The US Navy’s uncrewed influence sweep system (UISS) has successfully concluded underwater explosion (UNDEX) shock testing.

Announced by the Programme Executive Office for Unmanned and Small Combatants (PEO USC), the testing was carried out by the Aberdeen Test Center and Naval Surface Warfare Center (NSWC) Carderock.

Textron and NSWC Panama City supported the UNDEX trials.

The trials aimed to test UISS’ ability to conduct its mission in dangerous conditions, as well as its survivability.

UISS is part of the navy’s suite of mine countermeasure capabilities. It is designed for the littoral combat ships (LCS) but can be operated from shore or other ships.

It consists of an acoustic and magnetic minesweeping package and the uncrewed, semi-autonomous, diesel-driven, aluminium-hulled mine countermeasures uncrewed surface vehicle (MCM USV).

LCS Mission Modules programme manager captain Godfrey Weekes said: “The UISS UNDEX test demonstrates the survivability of the MCM USV. This brings us one step closer to delivering the MCM mission package to the fleet.”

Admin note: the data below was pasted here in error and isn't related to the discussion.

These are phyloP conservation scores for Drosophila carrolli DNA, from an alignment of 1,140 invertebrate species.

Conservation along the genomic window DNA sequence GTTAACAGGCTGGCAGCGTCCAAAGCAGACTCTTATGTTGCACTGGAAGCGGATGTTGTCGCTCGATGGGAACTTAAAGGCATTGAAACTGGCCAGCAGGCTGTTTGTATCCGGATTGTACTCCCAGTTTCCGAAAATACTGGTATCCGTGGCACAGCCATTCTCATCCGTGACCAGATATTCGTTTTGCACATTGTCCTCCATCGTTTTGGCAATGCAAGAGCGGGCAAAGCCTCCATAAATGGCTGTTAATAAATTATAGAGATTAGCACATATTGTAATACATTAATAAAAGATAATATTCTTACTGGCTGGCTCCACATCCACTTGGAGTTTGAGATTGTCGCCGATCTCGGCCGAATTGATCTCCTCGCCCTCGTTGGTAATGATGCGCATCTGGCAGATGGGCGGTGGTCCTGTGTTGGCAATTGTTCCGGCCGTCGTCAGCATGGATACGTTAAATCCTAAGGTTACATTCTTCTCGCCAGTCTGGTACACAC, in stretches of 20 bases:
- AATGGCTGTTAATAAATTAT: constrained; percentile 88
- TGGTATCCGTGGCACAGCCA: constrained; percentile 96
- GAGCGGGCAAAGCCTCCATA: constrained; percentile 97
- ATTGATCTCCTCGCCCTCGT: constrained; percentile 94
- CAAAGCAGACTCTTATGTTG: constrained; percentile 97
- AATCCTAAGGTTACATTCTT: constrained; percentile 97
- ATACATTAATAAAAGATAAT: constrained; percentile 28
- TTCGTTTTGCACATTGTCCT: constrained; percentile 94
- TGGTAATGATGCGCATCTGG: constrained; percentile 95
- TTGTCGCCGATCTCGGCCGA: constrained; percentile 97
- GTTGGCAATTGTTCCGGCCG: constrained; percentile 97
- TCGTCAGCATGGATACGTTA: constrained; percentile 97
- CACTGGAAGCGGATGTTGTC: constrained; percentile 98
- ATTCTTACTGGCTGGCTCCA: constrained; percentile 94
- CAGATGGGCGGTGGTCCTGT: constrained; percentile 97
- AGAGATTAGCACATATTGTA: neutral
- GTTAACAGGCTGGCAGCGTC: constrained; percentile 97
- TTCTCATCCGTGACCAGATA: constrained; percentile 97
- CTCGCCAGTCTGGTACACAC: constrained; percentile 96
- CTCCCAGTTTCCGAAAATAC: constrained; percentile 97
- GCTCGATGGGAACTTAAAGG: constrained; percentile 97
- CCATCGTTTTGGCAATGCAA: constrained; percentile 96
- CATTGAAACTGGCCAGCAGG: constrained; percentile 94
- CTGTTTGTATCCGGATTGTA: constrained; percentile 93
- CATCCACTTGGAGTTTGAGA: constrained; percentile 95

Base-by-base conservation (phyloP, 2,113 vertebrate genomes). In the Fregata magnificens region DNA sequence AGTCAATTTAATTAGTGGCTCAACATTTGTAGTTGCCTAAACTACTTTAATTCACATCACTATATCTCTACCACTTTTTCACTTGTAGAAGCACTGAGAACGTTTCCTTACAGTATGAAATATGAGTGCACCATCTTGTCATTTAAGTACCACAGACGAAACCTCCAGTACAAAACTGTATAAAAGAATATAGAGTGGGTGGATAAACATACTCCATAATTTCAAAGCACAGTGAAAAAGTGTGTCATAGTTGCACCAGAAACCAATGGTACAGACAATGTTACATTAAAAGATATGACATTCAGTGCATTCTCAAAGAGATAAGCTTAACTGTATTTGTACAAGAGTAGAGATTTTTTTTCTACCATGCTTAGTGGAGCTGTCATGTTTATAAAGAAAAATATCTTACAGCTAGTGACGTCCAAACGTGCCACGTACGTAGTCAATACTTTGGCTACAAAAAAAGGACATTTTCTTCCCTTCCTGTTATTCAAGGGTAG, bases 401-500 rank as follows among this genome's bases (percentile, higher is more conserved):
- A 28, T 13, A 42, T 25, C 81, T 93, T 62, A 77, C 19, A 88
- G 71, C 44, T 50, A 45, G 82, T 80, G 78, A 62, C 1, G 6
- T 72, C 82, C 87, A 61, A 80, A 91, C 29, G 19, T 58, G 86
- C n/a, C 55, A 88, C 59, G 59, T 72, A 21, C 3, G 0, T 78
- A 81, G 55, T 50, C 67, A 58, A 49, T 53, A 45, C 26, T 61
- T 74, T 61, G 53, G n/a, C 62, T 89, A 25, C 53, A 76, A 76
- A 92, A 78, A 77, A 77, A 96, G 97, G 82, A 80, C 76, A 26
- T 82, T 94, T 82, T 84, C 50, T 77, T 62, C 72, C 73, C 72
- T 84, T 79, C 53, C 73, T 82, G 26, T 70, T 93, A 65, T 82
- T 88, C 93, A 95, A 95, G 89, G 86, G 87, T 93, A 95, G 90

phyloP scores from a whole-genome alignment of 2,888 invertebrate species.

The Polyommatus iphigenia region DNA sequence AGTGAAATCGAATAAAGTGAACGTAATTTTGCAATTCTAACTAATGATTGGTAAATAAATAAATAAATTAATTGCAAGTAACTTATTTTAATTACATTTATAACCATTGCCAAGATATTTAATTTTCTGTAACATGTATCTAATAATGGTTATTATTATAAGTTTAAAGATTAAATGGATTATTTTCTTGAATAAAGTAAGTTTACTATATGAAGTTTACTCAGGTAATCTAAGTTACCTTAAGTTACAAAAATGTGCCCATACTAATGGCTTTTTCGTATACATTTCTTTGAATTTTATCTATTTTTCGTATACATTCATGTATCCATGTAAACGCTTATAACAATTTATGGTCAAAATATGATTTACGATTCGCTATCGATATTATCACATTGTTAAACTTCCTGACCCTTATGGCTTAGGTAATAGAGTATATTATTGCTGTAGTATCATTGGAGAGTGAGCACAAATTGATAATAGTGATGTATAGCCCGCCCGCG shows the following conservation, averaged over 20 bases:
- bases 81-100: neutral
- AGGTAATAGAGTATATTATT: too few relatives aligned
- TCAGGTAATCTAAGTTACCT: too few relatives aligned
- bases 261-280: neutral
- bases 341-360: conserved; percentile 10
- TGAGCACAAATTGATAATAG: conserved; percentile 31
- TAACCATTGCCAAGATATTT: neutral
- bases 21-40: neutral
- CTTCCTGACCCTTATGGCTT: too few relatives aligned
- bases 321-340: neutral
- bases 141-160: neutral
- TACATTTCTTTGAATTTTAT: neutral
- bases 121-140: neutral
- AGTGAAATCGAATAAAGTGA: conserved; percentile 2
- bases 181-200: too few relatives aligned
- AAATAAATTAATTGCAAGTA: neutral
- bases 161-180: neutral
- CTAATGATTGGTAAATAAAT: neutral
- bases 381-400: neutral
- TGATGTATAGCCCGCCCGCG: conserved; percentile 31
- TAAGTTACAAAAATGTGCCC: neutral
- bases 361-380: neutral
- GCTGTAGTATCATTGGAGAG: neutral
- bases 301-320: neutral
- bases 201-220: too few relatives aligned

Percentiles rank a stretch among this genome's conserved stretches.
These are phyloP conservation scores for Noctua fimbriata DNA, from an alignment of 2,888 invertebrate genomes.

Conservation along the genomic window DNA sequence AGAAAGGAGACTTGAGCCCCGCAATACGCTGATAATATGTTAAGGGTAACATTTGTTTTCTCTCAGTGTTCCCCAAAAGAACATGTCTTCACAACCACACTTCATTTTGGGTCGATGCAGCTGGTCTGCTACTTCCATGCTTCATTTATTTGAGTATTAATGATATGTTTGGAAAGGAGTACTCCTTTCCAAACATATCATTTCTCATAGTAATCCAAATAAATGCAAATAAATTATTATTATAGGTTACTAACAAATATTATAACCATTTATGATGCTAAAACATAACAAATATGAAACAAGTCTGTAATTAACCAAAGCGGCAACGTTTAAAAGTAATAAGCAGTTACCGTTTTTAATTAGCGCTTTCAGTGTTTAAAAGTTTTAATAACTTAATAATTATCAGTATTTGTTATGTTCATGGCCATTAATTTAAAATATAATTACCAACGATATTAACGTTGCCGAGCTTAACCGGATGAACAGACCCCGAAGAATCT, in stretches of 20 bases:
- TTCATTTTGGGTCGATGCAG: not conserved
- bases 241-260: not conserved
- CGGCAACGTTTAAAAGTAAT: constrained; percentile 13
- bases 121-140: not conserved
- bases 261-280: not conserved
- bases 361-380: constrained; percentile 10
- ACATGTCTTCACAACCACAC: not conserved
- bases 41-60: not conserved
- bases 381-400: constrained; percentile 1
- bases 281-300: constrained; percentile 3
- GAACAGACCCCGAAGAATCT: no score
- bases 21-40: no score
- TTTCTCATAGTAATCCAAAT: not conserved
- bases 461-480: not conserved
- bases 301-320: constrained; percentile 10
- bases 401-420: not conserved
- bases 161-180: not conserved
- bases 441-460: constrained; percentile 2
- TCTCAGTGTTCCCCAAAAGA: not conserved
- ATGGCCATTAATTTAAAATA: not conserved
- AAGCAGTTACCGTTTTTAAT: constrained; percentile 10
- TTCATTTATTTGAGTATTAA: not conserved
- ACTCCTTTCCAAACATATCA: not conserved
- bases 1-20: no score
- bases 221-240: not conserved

UISS programme finished shipboard Initial Operational Test and Evaluation (IOT&E) onboard USS Cincinnati (LCS 20) in June 2021 and Cyber IOT&E in September of the same year.

In August last year, the programme concluded the vessel based IOT&E onboard the littoral combat ship USS Manchester (LCS 14).

Weekes added: “Completion of these tests showcased the capability and resiliency of the MCM USV and is a critical milestone for the programme.

“The MCM USV is the centrepiece of the MCM mission package, and this test demonstrates the final steps we’re taking for MCM mission package IOT&E and fielding.”

The new USV will replace the US Navy’s ageing Avenger-class minesweeping vessels, as well as MH-53Es Sea Dragon helicopters.

At present, it is conducting integration trials of the AQS-20C towed minehunting sonar. The USV can also be integrated with modular payloads to provide more MCM capabilities.